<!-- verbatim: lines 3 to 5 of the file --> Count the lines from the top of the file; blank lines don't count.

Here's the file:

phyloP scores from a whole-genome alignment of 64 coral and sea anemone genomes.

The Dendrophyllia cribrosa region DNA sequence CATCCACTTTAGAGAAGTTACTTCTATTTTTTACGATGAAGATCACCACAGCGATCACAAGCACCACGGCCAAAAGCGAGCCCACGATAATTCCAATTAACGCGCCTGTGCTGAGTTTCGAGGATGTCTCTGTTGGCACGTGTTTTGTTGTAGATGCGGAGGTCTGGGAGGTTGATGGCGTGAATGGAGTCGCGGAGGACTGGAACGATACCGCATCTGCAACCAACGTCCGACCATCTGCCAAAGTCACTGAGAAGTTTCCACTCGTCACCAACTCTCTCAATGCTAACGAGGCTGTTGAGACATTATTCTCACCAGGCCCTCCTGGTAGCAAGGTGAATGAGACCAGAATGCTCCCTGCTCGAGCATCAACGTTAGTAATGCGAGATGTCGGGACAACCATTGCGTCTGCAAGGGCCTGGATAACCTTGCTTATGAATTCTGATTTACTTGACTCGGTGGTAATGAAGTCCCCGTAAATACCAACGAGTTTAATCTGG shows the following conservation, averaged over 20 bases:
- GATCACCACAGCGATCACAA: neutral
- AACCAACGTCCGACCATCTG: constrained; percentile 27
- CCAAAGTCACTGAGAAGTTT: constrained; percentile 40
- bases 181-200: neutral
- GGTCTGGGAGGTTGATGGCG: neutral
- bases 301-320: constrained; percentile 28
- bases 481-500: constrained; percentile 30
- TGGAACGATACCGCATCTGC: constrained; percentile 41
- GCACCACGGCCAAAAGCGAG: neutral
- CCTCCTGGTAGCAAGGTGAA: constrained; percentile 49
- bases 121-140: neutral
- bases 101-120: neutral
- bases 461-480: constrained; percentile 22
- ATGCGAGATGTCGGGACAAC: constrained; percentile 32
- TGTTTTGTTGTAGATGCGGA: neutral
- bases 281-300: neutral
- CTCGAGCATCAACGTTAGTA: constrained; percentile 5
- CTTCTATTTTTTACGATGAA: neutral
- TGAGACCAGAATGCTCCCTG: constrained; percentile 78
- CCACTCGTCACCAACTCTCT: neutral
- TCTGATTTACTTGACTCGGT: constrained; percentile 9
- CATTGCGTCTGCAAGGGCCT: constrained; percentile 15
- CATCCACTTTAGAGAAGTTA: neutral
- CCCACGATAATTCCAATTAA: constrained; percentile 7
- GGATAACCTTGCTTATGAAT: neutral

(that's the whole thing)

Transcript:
- GATCACCACAGCGATCACAA: neutral
- AACCAACGTCCGACCATCTG: constrained; percentile 27
- CCAAAGTCACTGAGAAGTTT: constrained; percentile 40